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Originally published April 14, 2013 at 8:14 PM | Page modified April 15, 2013 at 6:02 AM

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Despite tension, North Korea lets in tourists, athletes

As it prepares to celebrate its most important holiday of the year, the birthday of national founder Kim Il Sung on Monday, the mixed message — threats of a “thermonuclear war” while showcasing foreign athletes and even encouraging tourism — was particularly striking Sunday.

The Associated Press

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PYONGYANG, North Korea — Despite North Korea’s warnings that the threat of war on the Korean Peninsula is so high it cannot guarantee the safety of foreign residents, it literally trotted out athletes from around the world Sunday for a marathon through the streets of its capital — suggesting its concerns of an imminent military crisis might not be as dire as its official pronouncements proclaim.

As it prepares to celebrate its most important holiday of the year, the birthday of national founder Kim Il Sung on Monday, the mixed message — threats of a “thermonuclear war” while showcasing foreign athletes and even encouraging tourism — was particularly striking on Sunday.

Pyongyang crowds lined the streets to watch athletes from 16 nations compete in the 26th Mangyongdae Prize Marathon in the morning and then filled a performance hall for a gala concert featuring ethnic Korean performers brought in from China, Russia and Japan as part of a slew of a events culminating in Kim’s birthday — called the “Day of the Sun.”

After racing through the capital, the foreign athletes and hundreds of North Korean runners were cheered into Kim Il Sung Stadium by tens of thousands of North Korean spectators.

North Korea’s official media said the marathon was larger than in previous years and that enthusiasm was “high among local marathoners and their coaches as never before.”

“The feeling is like, I came last year already, the situation is the same,” said Taiwan’s Chang Chia-che, who finished 15th.

Showing off foreign athletes and performers as part of the birthday celebrations has a propaganda value that is part of Pyongyang’s motivation for highlighting the events to its public, even as it rattles its sabers to the outside world. In recent weeks, Pyongyang has said it could not vouch for the safety of foreigners, indicated embassies consider evacuation plans and urged foreigners residing in South Korea to get out as well.

But there does not appear to be much of a sense of crisis among the general population, either.

Pyongyang residents are mobilizing en masse for the events marking the birthday, rushing to tidy up streets, put new layers of paint on buildings and erect posters and banners hailing Kim, the grandfather of the country’s new dynastic leader, Kim Jong Un.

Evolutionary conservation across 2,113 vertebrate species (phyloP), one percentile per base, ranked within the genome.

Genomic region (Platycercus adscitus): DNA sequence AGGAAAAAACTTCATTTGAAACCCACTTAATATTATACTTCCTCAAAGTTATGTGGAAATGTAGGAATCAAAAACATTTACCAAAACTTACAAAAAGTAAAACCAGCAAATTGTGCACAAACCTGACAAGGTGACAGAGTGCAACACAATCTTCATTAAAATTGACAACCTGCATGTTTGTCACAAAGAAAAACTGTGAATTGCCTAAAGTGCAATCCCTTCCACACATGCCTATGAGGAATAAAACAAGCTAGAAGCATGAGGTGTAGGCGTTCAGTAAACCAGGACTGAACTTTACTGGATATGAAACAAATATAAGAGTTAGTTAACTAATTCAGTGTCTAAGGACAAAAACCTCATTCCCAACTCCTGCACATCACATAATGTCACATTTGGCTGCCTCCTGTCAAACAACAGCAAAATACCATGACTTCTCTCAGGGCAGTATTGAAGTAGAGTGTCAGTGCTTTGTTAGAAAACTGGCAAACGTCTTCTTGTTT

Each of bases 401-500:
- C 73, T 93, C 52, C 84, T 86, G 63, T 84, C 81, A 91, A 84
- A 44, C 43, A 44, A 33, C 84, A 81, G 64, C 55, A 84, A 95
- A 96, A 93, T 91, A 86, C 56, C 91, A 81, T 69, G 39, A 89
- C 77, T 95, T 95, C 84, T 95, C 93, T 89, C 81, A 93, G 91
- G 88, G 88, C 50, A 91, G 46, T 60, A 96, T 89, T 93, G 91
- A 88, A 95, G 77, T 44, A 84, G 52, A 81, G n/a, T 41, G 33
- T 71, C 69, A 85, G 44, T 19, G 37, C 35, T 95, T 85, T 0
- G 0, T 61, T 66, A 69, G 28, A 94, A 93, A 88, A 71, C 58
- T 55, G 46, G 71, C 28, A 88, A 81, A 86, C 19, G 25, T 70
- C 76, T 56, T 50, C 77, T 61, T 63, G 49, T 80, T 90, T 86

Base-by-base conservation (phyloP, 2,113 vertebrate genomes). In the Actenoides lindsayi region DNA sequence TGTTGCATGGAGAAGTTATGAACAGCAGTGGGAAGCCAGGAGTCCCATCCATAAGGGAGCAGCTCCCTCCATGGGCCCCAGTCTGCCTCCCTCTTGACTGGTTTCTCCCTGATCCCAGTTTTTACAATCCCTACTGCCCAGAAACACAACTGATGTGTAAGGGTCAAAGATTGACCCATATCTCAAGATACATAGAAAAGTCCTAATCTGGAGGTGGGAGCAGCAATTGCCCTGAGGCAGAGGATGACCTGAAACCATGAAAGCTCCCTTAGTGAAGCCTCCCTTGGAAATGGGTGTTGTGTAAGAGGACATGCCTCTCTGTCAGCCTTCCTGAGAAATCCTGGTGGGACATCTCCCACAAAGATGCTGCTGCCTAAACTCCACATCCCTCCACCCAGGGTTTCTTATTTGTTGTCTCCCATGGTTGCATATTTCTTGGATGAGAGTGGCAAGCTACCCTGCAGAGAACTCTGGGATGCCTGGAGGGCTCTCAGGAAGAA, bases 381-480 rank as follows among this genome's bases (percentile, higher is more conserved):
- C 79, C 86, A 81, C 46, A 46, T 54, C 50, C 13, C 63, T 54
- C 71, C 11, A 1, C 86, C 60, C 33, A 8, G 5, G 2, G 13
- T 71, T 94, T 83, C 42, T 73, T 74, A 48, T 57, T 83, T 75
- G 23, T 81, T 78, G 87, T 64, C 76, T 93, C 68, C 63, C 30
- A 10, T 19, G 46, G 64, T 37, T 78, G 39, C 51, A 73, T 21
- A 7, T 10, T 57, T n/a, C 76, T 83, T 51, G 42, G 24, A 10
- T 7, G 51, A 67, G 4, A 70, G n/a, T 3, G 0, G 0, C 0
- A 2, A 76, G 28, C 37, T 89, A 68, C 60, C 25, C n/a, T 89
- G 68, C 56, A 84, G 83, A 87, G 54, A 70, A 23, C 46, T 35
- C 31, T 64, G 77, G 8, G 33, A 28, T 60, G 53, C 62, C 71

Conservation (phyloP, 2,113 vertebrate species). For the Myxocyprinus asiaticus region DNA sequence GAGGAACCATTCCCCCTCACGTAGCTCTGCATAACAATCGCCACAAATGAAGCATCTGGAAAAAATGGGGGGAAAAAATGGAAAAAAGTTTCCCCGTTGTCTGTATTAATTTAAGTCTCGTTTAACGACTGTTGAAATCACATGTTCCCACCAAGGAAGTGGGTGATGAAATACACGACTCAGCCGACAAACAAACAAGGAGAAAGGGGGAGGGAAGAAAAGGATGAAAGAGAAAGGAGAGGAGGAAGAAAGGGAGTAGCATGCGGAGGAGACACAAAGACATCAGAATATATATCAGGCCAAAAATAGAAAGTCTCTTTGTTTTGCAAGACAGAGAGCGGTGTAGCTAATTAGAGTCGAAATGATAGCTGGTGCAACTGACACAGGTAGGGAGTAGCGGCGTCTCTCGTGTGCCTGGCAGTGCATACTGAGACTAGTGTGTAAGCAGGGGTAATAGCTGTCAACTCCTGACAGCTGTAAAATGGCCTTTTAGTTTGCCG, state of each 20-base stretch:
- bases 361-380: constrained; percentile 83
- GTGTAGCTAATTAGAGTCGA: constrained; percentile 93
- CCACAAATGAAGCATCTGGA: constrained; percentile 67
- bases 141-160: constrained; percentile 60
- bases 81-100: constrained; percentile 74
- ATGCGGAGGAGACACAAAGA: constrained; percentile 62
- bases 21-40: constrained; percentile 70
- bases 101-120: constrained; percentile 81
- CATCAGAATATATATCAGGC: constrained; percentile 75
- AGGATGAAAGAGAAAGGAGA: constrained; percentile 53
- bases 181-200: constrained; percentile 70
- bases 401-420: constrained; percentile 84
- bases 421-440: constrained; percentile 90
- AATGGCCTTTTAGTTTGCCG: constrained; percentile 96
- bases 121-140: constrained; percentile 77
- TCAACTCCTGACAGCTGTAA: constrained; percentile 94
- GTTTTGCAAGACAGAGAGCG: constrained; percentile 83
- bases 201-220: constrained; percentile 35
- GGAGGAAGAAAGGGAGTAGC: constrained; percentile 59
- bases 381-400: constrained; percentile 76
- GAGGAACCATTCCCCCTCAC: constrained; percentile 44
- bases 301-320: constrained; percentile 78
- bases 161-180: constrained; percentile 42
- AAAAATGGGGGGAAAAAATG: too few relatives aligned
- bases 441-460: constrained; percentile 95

On Sunday, North Korea rejected South Korea’s proposal to resolve tensions through dialogue. It said it has no intension of talking with Seoul unless it abandons what it called the rival South’s confrontational posture.

North Korea has issued no specific warnings to ships and aircraft that a missile test is imminent, and is also continuing efforts to increase tourism.

“We haven’t experienced any change,” said Andrea Lee, CEO of Uri Tours, which specializes in bringing tourists to North Korea. “They have been encouraging us to bring in more people.”

Lee said about 2,000 to 3,000 Western tourists visit North Korea each year and that the level is rising, though the recent tensions have sparked a significant number of cancellations.

Air Koryo, North Korea’s flag-carrier, announced it plans to add more regular passenger flights to and from Beijing, another sign that Pyongyang — while certainly not ready to throw open its doors — wants to make it easier for tourists to put North Korea on their travel itineraries.

“I never considered canceling,” said Sandra Cook, a retired economics professor from Piedmont, Calif., who planned her trip in November, before the tensions escalated. “I think it is a particularly interesting time to be here.”

With Lee as her guide, Cook and several other Americans and Canadians toured the North Korean side of the DMZ, Kaesong and a collective farm.

She said that aside from the North Korean DMZ guides’ harsh portrayal of the “American imperialists’ ” role in the Korean War and on the peninsula today, she was surprised by the seeming calm and normalcy of what she has been allowed to see.

“The whole world is watching North Korea, and there we were yesterday peacefully strolling along the river in the sunshine. It’s surreal,” she said.

“If you didn’t know about the tensions, you would never know it. You would think everything is fine. The place feels so ordinary.”

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